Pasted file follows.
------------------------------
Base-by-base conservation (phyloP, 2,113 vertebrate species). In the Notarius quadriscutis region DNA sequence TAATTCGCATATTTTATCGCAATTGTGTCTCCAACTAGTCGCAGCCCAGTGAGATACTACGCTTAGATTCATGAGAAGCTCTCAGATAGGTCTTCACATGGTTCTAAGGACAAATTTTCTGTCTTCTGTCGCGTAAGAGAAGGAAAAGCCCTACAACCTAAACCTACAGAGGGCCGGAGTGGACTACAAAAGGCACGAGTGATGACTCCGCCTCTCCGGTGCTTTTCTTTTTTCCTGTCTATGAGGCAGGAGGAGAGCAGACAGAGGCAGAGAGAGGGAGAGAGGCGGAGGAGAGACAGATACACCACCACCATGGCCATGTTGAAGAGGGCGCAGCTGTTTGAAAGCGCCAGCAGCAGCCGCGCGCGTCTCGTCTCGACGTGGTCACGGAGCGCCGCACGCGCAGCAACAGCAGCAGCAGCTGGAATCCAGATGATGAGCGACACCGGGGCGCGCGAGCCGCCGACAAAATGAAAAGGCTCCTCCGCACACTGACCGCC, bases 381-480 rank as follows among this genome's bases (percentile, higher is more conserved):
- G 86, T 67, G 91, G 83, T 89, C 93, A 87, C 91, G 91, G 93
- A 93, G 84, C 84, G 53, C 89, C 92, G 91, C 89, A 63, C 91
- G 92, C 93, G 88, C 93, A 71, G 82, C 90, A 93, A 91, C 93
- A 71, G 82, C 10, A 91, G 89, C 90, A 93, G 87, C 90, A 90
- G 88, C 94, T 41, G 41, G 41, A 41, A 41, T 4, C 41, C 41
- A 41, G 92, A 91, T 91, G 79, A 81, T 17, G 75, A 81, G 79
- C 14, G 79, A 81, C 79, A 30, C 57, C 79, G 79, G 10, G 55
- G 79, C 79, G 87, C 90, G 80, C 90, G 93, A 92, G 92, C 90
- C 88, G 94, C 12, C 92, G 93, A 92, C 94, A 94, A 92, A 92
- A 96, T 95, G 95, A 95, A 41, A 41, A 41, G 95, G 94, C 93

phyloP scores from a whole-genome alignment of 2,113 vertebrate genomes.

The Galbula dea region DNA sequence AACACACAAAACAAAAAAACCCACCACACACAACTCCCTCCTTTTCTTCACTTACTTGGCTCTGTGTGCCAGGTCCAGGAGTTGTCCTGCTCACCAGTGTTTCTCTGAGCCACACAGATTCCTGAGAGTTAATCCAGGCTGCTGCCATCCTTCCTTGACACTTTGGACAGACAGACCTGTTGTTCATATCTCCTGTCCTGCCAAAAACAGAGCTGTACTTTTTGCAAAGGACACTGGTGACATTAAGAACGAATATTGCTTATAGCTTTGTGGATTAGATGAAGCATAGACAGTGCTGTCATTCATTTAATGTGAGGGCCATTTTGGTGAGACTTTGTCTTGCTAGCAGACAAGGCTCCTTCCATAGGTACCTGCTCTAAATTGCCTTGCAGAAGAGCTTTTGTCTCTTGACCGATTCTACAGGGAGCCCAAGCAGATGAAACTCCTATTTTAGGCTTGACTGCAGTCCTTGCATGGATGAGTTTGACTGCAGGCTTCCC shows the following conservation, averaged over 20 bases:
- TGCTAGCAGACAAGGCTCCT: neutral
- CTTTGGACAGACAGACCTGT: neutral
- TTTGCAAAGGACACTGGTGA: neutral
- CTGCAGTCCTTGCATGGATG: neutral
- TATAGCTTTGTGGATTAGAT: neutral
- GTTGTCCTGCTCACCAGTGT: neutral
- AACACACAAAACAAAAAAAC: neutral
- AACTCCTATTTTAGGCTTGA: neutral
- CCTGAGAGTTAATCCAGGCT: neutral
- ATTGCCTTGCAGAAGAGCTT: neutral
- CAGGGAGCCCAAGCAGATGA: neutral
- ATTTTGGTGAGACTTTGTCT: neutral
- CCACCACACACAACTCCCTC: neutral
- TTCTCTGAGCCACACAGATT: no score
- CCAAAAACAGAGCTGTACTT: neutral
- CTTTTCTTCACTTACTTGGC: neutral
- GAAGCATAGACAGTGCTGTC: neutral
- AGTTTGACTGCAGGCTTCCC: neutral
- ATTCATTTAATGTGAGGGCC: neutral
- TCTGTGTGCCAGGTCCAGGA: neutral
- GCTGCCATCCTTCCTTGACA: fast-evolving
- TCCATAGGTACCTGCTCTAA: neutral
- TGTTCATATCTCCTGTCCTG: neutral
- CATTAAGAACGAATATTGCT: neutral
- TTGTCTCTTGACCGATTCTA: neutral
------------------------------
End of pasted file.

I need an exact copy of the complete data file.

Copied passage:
Base-by-base conservation (phyloP, 2,113 vertebrate species). In the Notarius quadriscutis region DNA sequence TAATTCGCATATTTTATCGCAATTGTGTCTCCAACTAGTCGCAGCCCAGTGAGATACTACGCTTAGATTCATGAGAAGCTCTCAGATAGGTCTTCACATGGTTCTAAGGACAAATTTTCTGTCTTCTGTCGCGTAAGAGAAGGAAAAGCCCTACAACCTAAACCTACAGAGGGCCGGAGTGGACTACAAAAGGCACGAGTGATGACTCCGCCTCTCCGGTGCTTTTCTTTTTTCCTGTCTATGAGGCAGGAGGAGAGCAGACAGAGGCAGAGAGAGGGAGAGAGGCGGAGGAGAGACAGATACACCACCACCATGGCCATGTTGAAGAGGGCGCAGCTGTTTGAAAGCGCCAGCAGCAGCCGCGCGCGTCTCGTCTCGACGTGGTCACGGAGCGCCGCACGCGCAGCAACAGCAGCAGCAGCTGGAATCCAGATGATGAGCGACACCGGGGCGCGCGAGCCGCCGACAAAATGAAAAGGCTCCTCCGCACACTGACCGCC, bases 381-480 rank as follows among this genome's bases (percentile, higher is more conserved):
- G 86, T 67, G 91, G 83, T 89, C 93, A 87, C 91, G 91, G 93
- A 93, G 84, C 84, G 53, C 89, C 92, G 91, C 89, A 63, C 91
- G 92, C 93, G 88, C 93, A 71, G 82, C 90, A 93, A 91, C 93
- A 71, G 82, C 10, A 91, G 89, C 90, A 93, G 87, C 90, A 90
- G 88, C 94, T 41, G 41, G 41, A 41, A 41, T 4, C 41, C 41
- A 41, G 92, A 91, T 91, G 79, A 81, T 17, G 75, A 81, G 79
- C 14, G 79, A 81, C 79, A 30, C 57, C 79, G 79, G 10, G 55
- G 79, C 79, G 87, C 90, G 80, C 90, G 93, A 92, G 92, C 90
- C 88, G 94, C 12, C 92, G 93, A 92, C 94, A 94, A 92, A 92
- A 96, T 95, G 95, A 95, A 41, A 41, A 41, G 95, G 94, C 93

phyloP scores from a whole-genome alignment of 2,113 vertebrate genomes.

The Galbula dea region DNA sequence AACACACAAAACAAAAAAACCCACCACACACAACTCCCTCCTTTTCTTCACTTACTTGGCTCTGTGTGCCAGGTCCAGGAGTTGTCCTGCTCACCAGTGTTTCTCTGAGCCACACAGATTCCTGAGAGTTAATCCAGGCTGCTGCCATCCTTCCTTGACACTTTGGACAGACAGACCTGTTGTTCATATCTCCTGTCCTGCCAAAAACAGAGCTGTACTTTTTGCAAAGGACACTGGTGACATTAAGAACGAATATTGCTTATAGCTTTGTGGATTAGATGAAGCATAGACAGTGCTGTCATTCATTTAATGTGAGGGCCATTTTGGTGAGACTTTGTCTTGCTAGCAGACAAGGCTCCTTCCATAGGTACCTGCTCTAAATTGCCTTGCAGAAGAGCTTTTGTCTCTTGACCGATTCTACAGGGAGCCCAAGCAGATGAAACTCCTATTTTAGGCTTGACTGCAGTCCTTGCATGGATGAGTTTGACTGCAGGCTTCCC shows the following conservation, averaged over 20 bases:
- TGCTAGCAGACAAGGCTCCT: neutral
- CTTTGGACAGACAGACCTGT: neutral
- TTTGCAAAGGACACTGGTGA: neutral
- CTGCAGTCCTTGCATGGATG: neutral
- TATAGCTTTGTGGATTAGAT: neutral
- GTTGTCCTGCTCACCAGTGT: neutral
- AACACACAAAACAAAAAAAC: neutral
- AACTCCTATTTTAGGCTTGA: neutral
- CCTGAGAGTTAATCCAGGCT: neutral
- ATTGCCTTGCAGAAGAGCTT: neutral
- CAGGGAGCCCAAGCAGATGA: neutral
- ATTTTGGTGAGACTTTGTCT: neutral
- CCACCACACACAACTCCCTC: neutral
- TTCTCTGAGCCACACAGATT: no score
- CCAAAAACAGAGCTGTACTT: neutral
- CTTTTCTTCACTTACTTGGC: neutral
- GAAGCATAGACAGTGCTGTC: neutral
- AGTTTGACTGCAGGCTTCCC: neutral
- ATTCATTTAATGTGAGGGCC: neutral
- TCTGTGTGCCAGGTCCAGGA: neutral
- GCTGCCATCCTTCCTTGACA: fast-evolving
- TCCATAGGTACCTGCTCTAA: neutral
- TGTTCATATCTCCTGTCCTG: neutral
- CATTAAGAACGAATATTGCT: neutral
- TTGTCTCTTGACCGATTCTA: neutral